A reactor vessel being shipped to the North West Upgrading project near Redwater before work on the facility stalled.
Photograph by: supplied, edmontonjournal.com
EDMONTON — The Alberta government’s decision to start negotiations with North West Upgrading could see construction start next spring on a $4 billion bitumen refinery northeast of Edmonton, the first of three planned phases.
“This is the most significant good news for this region since 2007. After all the upgrader projects pulled out, this means we may have finally turned the corner,” said Neil Shelly, executive director of Alberta’s Industrial Heartland, an association of municipalities which includes Edmonton.
“And with the end this year of major construction projects like Shell’s Scotford upgrader, it is really important that we have a major project like this.”
Alberta Energy Minister Ron Liepert said the province and private backers of North West will now sit down for detailed talks.
“This project has significant potential for Alberta to support the provincial energy strategy goals of increased value-added production and clean energy production,” he said.
“But I don’t want to overplay this. It’s not a done deal, but rather the selection of the company we are going to negotiate with.”
The initiative is part of the province’s plan to use bitumen that will become available under the new Bitumen Royalty in Kind (BRIK) program. Other firms also applied for a supply of bitumen, but Liepert said the North West proposal was “a very complete one” which combined the collection of carbon dioxide for the proposed Enhance Energy Alberta Carbon Trunk Line that will bring the greenhouse gas to central Alberta for enhanced oil recovery.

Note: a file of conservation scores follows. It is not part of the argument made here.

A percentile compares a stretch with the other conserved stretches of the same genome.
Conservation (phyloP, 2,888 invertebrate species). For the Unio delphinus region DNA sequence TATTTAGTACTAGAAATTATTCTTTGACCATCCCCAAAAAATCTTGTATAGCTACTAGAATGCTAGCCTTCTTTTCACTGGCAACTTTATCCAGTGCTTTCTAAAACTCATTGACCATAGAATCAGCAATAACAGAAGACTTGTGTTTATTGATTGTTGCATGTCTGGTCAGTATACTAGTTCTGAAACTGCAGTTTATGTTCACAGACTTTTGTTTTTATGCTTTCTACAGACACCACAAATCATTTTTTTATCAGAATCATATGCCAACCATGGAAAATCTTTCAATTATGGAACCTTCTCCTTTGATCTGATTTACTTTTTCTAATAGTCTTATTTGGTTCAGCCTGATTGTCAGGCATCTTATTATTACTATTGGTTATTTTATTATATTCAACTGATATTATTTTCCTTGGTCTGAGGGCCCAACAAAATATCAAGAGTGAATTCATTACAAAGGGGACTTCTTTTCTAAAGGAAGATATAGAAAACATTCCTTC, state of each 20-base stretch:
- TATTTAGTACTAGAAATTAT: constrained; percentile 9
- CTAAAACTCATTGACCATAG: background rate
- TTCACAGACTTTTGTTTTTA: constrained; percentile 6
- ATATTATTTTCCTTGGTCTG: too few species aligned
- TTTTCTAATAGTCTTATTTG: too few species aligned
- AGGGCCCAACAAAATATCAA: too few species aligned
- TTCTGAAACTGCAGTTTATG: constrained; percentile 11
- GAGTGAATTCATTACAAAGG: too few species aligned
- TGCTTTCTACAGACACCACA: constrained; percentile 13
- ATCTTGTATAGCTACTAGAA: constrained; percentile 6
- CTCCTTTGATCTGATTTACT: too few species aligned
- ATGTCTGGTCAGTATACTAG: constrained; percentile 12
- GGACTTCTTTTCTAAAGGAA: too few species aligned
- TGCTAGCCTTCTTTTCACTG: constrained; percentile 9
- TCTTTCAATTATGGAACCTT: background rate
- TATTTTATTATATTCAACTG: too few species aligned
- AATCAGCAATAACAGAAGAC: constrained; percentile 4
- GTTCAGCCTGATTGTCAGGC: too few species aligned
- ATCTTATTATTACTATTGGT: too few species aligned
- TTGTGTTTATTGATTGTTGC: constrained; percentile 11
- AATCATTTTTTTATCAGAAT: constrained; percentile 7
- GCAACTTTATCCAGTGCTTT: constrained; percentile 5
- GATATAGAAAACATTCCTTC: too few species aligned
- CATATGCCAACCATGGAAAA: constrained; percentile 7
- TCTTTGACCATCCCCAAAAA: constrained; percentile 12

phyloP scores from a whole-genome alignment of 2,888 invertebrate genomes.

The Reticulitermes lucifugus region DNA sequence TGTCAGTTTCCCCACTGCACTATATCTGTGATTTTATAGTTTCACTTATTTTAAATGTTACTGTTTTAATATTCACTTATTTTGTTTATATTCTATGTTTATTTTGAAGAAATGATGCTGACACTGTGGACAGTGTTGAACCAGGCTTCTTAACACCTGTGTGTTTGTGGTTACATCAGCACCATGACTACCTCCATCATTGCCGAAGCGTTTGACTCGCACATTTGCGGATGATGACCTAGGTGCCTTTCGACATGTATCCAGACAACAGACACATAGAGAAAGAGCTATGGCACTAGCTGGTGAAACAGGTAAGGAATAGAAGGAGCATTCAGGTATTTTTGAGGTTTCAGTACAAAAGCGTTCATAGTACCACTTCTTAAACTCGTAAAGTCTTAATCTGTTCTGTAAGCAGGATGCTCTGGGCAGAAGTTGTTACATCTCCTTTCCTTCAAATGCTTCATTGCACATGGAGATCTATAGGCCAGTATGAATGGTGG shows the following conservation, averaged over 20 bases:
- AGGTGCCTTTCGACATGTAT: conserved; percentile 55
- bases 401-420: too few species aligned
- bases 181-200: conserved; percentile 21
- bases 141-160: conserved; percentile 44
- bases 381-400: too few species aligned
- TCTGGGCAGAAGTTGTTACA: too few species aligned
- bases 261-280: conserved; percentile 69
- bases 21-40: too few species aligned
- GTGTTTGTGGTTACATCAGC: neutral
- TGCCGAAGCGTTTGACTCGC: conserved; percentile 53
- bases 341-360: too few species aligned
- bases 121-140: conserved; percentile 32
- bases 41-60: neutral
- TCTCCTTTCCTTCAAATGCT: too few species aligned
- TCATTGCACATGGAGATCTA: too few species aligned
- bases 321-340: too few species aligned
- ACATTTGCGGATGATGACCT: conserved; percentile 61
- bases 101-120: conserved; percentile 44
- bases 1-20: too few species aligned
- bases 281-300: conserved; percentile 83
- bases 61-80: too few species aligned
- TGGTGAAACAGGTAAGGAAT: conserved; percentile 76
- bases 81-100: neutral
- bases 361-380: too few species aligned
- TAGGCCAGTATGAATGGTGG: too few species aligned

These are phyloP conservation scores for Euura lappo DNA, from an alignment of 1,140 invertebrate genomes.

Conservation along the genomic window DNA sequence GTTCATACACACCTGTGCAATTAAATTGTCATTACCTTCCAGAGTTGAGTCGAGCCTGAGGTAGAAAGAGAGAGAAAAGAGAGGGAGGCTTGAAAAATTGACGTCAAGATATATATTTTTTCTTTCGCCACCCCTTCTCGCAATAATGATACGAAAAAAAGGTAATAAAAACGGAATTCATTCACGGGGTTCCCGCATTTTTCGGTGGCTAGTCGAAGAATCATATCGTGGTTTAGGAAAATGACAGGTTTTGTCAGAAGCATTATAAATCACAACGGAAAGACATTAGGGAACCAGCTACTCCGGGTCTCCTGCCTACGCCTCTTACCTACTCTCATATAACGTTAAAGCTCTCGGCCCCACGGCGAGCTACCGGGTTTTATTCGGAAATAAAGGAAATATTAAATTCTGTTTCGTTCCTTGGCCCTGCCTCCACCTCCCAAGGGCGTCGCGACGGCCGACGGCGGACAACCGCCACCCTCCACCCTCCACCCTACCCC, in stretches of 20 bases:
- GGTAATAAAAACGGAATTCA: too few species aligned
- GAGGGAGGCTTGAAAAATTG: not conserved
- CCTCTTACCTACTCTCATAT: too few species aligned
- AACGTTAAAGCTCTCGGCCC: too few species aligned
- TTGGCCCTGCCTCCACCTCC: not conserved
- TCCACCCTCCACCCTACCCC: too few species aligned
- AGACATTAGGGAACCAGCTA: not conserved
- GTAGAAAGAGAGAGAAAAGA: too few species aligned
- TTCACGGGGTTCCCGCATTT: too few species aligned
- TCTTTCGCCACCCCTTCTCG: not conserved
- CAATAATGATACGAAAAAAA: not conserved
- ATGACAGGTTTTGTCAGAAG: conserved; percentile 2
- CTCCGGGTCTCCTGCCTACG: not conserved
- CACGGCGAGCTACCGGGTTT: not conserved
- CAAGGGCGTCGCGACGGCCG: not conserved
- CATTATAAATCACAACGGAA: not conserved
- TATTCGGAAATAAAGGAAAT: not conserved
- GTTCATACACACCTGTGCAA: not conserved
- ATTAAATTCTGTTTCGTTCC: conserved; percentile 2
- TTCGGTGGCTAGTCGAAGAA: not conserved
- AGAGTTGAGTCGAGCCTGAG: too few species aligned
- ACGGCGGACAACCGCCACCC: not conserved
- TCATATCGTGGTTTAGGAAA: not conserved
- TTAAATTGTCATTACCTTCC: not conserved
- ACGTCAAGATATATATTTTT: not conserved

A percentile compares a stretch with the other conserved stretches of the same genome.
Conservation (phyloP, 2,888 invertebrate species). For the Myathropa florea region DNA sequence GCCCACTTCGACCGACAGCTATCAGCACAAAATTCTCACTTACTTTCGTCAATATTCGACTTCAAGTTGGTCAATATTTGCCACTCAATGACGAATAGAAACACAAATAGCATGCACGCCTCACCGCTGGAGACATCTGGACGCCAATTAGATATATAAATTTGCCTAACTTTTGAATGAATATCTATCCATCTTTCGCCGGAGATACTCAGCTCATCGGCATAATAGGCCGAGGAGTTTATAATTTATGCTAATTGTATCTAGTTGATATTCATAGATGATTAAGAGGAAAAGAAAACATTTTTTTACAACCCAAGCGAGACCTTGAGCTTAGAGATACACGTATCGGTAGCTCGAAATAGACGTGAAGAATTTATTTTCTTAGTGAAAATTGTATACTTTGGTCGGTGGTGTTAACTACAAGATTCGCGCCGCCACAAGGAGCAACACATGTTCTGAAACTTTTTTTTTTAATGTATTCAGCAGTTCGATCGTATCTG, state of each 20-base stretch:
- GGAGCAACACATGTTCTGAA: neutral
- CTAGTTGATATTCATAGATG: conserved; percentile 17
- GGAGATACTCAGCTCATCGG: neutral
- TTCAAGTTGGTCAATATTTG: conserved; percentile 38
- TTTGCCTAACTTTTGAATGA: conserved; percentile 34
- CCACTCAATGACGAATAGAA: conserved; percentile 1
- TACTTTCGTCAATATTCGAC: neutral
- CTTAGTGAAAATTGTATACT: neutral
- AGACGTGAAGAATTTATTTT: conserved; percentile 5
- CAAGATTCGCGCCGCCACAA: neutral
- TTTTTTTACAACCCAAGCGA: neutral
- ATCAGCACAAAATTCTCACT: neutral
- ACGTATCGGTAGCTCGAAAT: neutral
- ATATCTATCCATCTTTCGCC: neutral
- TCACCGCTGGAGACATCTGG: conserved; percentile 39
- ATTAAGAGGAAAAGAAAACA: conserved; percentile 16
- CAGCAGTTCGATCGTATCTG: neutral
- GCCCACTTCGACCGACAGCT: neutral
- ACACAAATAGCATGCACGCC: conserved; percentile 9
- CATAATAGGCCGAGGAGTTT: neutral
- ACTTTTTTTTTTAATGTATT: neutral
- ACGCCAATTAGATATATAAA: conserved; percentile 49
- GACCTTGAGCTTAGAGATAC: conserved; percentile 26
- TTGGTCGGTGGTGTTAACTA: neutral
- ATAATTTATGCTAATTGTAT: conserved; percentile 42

The proposed North West upgrader near Redwater would be built in three stages, eventually reaching capacity of 150,000 barrels per day. It would process 75,000 bpd of bitumen received by the province in lieu of royalties. Canadian Natural Resources agreed in January to provide 25,000 bpd of bitumen and financial support in a 50/50 joint venture.
The project would employ about 3,000 construction workers in each of its three planned phases.
North West chairman Ian MacGregor said his firm still has six to 10 months of more engineering to do on the project, and expects work to begin in the spring of 2011 with an opening in 2013.
North West has already completed site preparation work, and has a critical module sitting in storage in Wisconsin. had said in a Jan. 28 interview that the project was almost ready to go.
The facility will be a mini-refinery, upgrading bitumen to synthetic crude oil and then to high quality diesel fuel.
North West Upgrading has already spent about $300 million on the project.